Positive reinforcement will be much more pleasant for you and your dog—and can help you bond, enhancing your relationship with your loyal pet pal. Rather than forcing your dog into his or her crate, which could set up a negative memory associated with you and the crate, try changing his habit through encouragement and praise.

Why is my dog breaking out of his crate?

If your dog now finds being in the crate uncomfortable, scary, or boring, s/he might solve their problem by busting out of jail, so to speak. Maybe you were not around to let your dog out of the crate, so breaking out seemed like the way to go.

It’s definitely a good idea to try to pinpoint the main reason your dog no longer likes its crate, since knowing this can help you choose the right course of action to successfully crate train him once again. Observe your dog to determine if the cause is boredom, physical discomfort, fright, or some combination of causes.

Has your dog had a bad experience in the crate?

Perhaps something has fallen on your dog while he was in there? Maybe loud noises that he wants to check out are making the cage feel too restrictive or unsafe. Something like this could quickly turn the crate from a cozy spot into a frightening trap. Move anything that might have frightened (or fallen on) your dog away from the crate–or move the crate out of the way of the “danger.” 

Help your dog get used to the crate again by praising him or giving a small treat when he goes in on command. Keep a cuddle or chew toy in the crate to make it more attractive.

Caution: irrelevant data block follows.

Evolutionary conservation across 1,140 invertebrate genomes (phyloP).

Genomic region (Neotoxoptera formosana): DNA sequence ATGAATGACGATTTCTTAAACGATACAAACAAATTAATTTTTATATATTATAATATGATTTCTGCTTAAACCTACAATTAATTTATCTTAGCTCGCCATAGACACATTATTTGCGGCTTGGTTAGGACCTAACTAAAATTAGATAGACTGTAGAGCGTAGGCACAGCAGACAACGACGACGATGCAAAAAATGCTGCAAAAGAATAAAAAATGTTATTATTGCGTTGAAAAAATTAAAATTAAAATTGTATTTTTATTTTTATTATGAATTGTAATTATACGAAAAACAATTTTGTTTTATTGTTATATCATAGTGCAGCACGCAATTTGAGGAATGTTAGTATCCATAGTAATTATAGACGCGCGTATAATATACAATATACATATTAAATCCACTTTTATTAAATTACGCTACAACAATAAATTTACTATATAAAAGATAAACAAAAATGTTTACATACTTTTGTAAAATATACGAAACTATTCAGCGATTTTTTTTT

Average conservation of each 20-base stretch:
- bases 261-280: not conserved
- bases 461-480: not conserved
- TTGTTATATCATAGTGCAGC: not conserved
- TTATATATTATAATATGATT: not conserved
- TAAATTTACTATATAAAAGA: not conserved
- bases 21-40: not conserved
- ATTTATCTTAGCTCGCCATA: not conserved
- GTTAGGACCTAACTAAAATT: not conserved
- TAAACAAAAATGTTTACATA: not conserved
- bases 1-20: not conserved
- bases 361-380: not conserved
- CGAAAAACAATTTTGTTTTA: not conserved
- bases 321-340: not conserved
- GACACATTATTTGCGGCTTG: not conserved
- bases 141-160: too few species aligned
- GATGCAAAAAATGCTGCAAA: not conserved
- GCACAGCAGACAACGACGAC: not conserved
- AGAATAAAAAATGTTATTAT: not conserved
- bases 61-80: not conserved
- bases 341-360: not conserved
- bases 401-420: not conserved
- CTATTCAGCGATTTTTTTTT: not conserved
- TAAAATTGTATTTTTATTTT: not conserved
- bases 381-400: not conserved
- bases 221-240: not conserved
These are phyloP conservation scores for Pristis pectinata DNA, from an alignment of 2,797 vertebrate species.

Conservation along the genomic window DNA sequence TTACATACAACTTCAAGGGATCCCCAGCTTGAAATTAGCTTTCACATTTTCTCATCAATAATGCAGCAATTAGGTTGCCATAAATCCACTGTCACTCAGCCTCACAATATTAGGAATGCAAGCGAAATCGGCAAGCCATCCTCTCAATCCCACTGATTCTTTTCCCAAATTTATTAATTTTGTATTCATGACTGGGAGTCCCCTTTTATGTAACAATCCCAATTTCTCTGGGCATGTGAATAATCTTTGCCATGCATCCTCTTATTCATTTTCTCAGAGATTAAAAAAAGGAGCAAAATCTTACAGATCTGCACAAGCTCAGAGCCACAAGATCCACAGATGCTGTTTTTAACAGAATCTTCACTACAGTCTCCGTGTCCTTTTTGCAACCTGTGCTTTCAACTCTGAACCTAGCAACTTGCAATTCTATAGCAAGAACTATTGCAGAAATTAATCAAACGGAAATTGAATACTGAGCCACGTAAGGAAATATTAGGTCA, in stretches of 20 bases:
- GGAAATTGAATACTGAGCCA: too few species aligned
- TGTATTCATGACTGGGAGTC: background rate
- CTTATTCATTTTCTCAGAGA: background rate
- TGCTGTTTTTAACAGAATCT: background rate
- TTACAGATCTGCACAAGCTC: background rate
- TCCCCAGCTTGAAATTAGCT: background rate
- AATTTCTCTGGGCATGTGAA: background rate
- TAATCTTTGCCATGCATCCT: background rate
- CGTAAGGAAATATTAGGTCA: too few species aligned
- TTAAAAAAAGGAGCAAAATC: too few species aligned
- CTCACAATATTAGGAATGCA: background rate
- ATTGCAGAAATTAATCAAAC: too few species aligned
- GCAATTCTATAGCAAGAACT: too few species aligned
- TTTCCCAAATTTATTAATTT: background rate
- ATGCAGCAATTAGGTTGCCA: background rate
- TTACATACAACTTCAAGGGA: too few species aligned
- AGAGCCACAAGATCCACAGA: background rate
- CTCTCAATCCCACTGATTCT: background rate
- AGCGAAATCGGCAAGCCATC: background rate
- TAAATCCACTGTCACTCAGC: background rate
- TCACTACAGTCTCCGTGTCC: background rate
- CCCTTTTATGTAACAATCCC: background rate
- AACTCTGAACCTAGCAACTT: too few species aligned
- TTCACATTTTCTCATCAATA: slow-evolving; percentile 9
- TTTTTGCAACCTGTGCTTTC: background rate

Does your dog see the crate as a punishment?

Do you send him to his crate when he’s jumping up on guests or if he gets in your way while you’re cooking? This might cause your dog to rebel against spending time in the crate. Try saying something mild and upbeat/encouraging, like “Ok, time to go in your crate now!” and/or walking him to the crate and praising him when he is settled in. “Good dog!”

Maybe the crate hate comes from doggy boredom?

Especially if your dog is on the younger side or a very energetic breed, it could easily get bored in the crate. Make sure your pet has access to a chew toy or other favorite item in his crate. Also, ensure your dog gets enough exercise, walks and playtime, so that he or she will welcome resting, napping, or sleeping in the crate. Since most crates or cages don’t have a padded floor and may have openings in the floor, add a comfy, favorite blanket to make the spot even more desirable.

Could your dog be feeling isolated or lonely in his crate?

Is the crate located away from the action? Maybe your dog feels like he’s missing out on what you or your guests are doing when he’s stuck in the crate. Maybe your attention is focused on your special guests, or a new baby (or another pet). If others are  getting lots of attention, your dog may feel ignored or jealous–and in need of a bit of attention from time to time.

You or another household member could visit/check up on your dog periodically to see that he’s ok. On the other hand, you might need to move that crate even further away from your living room or den, so that the “distance from the action” makes the dog less aware of the activity, so he doesn’t feel left out. This way, your dog will feel less tempted to leave its crate to try joining in on the fun.